Unsolved research problems vs. real-world threat models

by catherio1 min read26th Mar 20191 comment

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I've given a lightning talk twice now about "why should we care about adversarial examples?", highlighting the distinction (which ML experts are usually aware of, but media and policy folks often miss) between an unsolved research problem and a real-world threat model.

I've now published a version of this as a general-audience Medium post.

For a LessWrong / Alignment Forum audience, I'll highlight the fact that I'm directly and consciously drawing on the "intellectual puzzle" vs. "instrumental strategy" framing from Abram Demski's Embedded Curiosities post (at the conclusion of the Embedded Agency series).

I'm mostly making an observation at the level of "how a research field works", and find it interesting that agent foundations and adversarial examples research are both hitting similar confusions when justifying the importance of their work.

I also think a lot more could be said and explored on the object-level about which angles on "adversarial examples" are likely to yield valuable insights in the long run, and which are dead ends. But this post isn't really about that.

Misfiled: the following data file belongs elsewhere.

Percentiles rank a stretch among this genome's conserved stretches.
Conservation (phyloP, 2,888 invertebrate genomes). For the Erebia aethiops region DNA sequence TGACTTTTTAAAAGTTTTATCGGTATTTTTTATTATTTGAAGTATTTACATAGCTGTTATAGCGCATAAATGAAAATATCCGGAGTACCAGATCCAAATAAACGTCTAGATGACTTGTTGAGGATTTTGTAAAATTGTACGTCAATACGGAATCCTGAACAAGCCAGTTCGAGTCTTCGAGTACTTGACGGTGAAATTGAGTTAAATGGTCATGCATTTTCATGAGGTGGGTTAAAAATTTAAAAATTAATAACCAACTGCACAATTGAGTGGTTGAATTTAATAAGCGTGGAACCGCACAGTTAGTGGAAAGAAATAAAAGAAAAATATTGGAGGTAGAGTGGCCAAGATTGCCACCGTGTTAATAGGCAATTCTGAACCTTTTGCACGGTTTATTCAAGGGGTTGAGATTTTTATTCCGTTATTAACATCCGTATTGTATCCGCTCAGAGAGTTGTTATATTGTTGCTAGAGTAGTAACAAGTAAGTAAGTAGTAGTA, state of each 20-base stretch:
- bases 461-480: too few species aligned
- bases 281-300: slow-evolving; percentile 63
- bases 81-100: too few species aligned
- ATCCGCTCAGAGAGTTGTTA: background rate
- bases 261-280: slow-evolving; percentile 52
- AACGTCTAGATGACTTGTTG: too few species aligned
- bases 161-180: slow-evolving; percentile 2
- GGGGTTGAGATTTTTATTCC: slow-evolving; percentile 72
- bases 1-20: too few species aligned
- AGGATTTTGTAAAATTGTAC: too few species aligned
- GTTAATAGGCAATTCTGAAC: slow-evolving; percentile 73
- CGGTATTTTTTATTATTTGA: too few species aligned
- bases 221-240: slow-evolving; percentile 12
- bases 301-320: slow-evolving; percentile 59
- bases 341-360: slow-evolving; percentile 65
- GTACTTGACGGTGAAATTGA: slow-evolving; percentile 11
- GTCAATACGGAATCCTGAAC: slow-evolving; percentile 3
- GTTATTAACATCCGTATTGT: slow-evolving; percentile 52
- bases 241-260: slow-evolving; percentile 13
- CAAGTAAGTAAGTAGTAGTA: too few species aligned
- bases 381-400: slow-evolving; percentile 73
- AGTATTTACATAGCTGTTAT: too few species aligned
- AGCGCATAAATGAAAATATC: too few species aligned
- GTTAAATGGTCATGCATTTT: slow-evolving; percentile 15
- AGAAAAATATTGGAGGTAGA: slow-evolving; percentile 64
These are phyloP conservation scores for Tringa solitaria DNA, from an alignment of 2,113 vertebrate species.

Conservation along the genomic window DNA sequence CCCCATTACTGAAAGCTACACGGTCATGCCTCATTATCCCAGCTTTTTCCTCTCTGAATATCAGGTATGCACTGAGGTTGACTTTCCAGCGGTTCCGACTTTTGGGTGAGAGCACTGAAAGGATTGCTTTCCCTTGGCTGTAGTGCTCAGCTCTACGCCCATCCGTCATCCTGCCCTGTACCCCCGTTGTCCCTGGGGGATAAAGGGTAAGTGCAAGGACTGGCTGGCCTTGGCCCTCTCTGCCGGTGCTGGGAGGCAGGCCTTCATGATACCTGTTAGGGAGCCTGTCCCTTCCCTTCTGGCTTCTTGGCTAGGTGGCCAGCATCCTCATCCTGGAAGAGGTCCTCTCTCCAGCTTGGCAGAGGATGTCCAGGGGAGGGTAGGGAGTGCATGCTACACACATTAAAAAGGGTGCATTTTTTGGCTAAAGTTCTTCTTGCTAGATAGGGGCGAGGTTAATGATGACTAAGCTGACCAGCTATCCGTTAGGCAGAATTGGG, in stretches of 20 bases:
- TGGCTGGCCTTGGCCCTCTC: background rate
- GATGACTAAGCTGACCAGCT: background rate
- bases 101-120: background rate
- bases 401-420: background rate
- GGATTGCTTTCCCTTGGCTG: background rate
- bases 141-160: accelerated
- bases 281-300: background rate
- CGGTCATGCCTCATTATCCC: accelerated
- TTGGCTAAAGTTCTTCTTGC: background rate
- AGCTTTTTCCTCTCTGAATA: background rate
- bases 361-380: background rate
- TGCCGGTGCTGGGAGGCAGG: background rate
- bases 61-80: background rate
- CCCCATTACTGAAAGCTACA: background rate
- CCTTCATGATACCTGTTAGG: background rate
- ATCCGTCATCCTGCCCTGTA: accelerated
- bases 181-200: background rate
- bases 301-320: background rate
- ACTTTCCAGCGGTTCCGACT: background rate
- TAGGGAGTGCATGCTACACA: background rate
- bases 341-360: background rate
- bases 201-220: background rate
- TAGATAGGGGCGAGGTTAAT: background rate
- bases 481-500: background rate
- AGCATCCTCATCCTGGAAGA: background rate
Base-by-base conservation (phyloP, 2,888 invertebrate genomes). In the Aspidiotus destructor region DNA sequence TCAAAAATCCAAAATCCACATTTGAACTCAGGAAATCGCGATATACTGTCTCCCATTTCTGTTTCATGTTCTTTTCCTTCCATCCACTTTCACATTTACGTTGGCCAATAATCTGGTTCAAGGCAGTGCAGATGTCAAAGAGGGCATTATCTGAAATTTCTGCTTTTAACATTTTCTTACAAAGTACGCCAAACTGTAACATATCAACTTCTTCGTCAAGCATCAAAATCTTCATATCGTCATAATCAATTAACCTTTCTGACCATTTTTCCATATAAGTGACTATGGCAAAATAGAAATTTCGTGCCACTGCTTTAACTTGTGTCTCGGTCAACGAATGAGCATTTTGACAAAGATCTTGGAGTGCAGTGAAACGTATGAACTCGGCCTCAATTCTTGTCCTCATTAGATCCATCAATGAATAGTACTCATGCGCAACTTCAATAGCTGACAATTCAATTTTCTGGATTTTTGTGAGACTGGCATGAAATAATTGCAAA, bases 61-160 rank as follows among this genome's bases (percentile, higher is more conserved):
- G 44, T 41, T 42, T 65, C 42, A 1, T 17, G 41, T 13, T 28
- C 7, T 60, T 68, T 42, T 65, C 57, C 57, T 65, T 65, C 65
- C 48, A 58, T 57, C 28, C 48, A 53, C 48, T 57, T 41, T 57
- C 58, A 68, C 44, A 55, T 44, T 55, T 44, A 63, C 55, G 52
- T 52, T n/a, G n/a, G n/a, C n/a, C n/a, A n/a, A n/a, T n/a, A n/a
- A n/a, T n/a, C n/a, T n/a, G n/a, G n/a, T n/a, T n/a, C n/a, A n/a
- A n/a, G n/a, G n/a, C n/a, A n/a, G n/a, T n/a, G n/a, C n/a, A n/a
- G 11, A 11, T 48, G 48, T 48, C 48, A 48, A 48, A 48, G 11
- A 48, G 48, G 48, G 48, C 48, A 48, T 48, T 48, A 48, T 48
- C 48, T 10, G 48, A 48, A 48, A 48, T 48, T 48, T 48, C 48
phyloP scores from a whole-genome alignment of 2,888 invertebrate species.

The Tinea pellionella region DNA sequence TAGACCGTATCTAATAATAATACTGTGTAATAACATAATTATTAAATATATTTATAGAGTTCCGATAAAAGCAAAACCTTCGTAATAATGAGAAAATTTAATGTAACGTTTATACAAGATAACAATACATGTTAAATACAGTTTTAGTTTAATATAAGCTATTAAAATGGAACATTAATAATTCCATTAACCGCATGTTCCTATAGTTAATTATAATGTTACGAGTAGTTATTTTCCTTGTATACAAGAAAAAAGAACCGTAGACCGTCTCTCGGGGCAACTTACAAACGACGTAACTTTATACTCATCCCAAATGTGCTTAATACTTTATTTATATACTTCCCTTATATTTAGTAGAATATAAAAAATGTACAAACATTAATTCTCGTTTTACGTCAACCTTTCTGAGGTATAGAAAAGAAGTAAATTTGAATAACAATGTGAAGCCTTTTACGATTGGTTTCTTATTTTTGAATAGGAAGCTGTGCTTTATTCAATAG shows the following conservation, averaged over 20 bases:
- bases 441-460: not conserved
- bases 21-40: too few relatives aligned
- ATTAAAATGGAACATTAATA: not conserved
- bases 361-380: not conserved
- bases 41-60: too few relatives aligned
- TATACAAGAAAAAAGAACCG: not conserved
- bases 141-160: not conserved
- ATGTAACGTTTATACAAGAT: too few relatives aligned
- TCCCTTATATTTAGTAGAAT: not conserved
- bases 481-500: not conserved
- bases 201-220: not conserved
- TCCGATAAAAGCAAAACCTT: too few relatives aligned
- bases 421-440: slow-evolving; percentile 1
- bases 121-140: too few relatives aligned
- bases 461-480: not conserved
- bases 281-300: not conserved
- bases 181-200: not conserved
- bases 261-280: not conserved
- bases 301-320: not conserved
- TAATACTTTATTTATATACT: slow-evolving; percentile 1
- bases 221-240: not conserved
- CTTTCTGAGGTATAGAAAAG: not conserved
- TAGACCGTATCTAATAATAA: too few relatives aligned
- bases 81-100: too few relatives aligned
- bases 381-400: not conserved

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I don't know to what extent researchers themselves agree with this point -- it seems like there is a lot of adversarial examples research that is looking at the imperceptible perturbation case and many papers that talk about new types of adversarial examples, without really explaining why they are doing this or giving a motivation that is about unsolved research problems rather than real world settings. It's possible that researchers do think of it as a research problem and not a real world problem, but present their papers differently because they think that's necessary in order to be accepted.

The distinction between research problems and real world threat models seem to parallel the distinction between theoretical or conceptual research and engineering in AI safety. (I would include not just Agent Foundations in the former, but also a lot of CHAI's work, e.g. CIRL, so I don't know if this is the same thing you're pointing at.) The former typically asks questions of the form "how could we do this in principle, making simplifying assumptions X, Y and Z", even though X, Y and Z are known not to hold in the real world, for the sake of having greater conceptual clarity that can later be leveraged as a solution to a real world problem. Engineering work on the other hand is typically trying to scale an approach to a more complex environment (with the eventual goal of getting to a real world problem).